To handle video services, the spectral-slicing PON is upgraded to deliver broadcast digital television in addition to data and telephony services (see Fig. 2b). Again, an LED transmitter with a wide spectral output provides broadcast services over the wavelength-dependent infrastructure. This digital network has been demonstrated with 79 Moving Picture Experts Group (Mpeg) video channels multiplexed into 16 Qpsk subcarriers over a 500-MH¥RF band. Such a broad electrical spectrum renders the video service more susceptible to power budget and chromatic dispersion constraints than the baseband service. For these reasons, a 1.3-micron LED is used for the television transmitter.

LEDs operating in the 1.3-micron band generally have higher output powers than their 1.5-micron counterparts, and their outputs are much less affected by chromatic dispersion in standard optical fiber. The outputs from the two transmitters are combined in the central office and then routed onto the feeder fiber with a coarse wavelength-division multiplexer. Similarly, a coarse WDM is employed in each subscriber`s optical network unit to segregate the two services. This approach to providing a broadcast service has the advantage that a separate hybrid fiber/coaxial-cable network overlay is not required, because the robust digital modulation format is tolerant of relatively low signal-to-noise ratios at the receiver. In addition to a standard television set at the subscriber`s premise, a set-top box is also required to convert the Mpeg-encoded Qpsk subcarriers to Am-vsb signals.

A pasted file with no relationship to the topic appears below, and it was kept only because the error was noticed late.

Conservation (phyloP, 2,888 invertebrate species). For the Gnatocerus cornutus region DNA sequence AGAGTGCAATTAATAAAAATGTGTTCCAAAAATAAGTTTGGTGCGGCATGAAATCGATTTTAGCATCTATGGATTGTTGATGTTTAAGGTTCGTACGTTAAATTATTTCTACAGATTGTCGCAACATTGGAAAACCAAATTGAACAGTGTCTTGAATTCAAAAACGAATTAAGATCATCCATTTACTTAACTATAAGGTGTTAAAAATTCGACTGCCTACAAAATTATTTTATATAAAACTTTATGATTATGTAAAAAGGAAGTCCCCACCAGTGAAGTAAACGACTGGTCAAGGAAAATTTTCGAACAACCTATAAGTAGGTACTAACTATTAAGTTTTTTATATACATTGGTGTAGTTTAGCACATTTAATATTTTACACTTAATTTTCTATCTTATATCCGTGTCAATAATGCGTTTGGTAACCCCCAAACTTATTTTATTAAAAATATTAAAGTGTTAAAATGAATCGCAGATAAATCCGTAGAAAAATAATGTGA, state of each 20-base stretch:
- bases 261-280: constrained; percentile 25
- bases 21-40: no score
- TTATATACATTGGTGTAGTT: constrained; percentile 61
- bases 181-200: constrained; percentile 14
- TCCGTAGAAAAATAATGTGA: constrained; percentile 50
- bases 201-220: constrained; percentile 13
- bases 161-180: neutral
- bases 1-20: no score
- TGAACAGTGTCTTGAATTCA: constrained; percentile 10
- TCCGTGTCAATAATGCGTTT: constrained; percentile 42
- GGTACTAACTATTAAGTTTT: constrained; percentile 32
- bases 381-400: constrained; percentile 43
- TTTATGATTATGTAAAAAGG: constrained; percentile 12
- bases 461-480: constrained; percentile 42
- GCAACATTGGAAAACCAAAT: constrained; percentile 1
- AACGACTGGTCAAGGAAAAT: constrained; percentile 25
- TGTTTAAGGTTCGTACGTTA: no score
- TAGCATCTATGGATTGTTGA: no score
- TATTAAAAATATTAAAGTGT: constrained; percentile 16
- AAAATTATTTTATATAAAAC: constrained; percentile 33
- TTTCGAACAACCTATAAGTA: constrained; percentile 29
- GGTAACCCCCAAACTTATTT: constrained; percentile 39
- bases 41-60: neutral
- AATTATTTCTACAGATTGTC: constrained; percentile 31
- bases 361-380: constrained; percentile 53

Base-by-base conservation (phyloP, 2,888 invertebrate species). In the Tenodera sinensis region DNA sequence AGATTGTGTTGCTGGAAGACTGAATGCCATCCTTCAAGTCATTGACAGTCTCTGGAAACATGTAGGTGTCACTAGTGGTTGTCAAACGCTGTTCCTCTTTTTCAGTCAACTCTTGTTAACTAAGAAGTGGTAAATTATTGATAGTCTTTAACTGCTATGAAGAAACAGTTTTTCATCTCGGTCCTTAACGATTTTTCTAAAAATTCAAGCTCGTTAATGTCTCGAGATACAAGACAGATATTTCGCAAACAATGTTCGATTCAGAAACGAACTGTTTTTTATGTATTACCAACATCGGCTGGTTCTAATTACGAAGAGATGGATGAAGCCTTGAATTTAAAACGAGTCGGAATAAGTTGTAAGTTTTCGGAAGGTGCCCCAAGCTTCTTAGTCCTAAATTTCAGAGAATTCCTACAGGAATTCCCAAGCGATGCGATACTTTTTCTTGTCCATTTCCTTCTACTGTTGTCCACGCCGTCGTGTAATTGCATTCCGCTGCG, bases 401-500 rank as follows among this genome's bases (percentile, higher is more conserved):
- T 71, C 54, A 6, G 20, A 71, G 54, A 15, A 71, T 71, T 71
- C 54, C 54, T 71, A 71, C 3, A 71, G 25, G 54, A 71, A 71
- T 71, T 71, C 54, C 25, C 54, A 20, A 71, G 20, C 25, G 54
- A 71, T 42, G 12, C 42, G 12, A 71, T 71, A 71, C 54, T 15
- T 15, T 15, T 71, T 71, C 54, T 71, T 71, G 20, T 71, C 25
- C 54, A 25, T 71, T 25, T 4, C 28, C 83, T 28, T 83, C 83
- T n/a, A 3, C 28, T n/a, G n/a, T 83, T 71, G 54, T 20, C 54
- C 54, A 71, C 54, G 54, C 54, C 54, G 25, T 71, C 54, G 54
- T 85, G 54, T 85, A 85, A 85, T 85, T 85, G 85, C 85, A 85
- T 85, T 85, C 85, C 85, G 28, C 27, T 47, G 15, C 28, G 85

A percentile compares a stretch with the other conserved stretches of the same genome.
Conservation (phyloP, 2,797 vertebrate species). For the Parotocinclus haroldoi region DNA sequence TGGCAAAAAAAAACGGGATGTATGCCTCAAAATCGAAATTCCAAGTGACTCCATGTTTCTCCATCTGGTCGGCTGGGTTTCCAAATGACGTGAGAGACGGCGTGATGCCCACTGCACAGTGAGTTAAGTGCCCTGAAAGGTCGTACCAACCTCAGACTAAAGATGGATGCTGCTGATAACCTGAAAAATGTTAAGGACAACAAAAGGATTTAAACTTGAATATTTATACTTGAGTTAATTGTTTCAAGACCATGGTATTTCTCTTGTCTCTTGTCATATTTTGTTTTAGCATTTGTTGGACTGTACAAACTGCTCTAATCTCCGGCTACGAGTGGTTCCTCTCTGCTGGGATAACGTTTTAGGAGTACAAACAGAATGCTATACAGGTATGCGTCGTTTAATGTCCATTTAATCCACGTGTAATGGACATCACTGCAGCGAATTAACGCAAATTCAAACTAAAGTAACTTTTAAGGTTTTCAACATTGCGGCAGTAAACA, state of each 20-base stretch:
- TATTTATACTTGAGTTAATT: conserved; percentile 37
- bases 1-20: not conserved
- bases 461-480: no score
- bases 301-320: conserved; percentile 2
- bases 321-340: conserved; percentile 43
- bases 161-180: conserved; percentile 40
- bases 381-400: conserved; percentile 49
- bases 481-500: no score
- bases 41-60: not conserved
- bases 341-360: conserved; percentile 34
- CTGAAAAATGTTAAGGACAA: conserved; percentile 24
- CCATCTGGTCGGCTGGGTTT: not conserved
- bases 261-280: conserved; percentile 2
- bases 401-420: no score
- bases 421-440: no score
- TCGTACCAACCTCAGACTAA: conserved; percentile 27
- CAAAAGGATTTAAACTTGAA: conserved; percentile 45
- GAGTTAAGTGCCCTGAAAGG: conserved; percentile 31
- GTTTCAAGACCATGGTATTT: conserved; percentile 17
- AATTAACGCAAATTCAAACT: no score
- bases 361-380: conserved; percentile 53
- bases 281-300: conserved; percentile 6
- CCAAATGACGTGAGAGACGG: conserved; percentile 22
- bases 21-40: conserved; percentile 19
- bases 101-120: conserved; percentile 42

Of course, the low-cost solutions shown in Fig. 2 have some limitations. First, employing a bus architecture for the telephony-like services sacrifices many of the privacy, security, and provisioning advantages of traditional switched-mode telephone networks. Second, optical power budget and chromatic dispersion penalties associated with both the broadcast architecture and the use of relatively low-power, broadband LED transmitters restrict the data rates.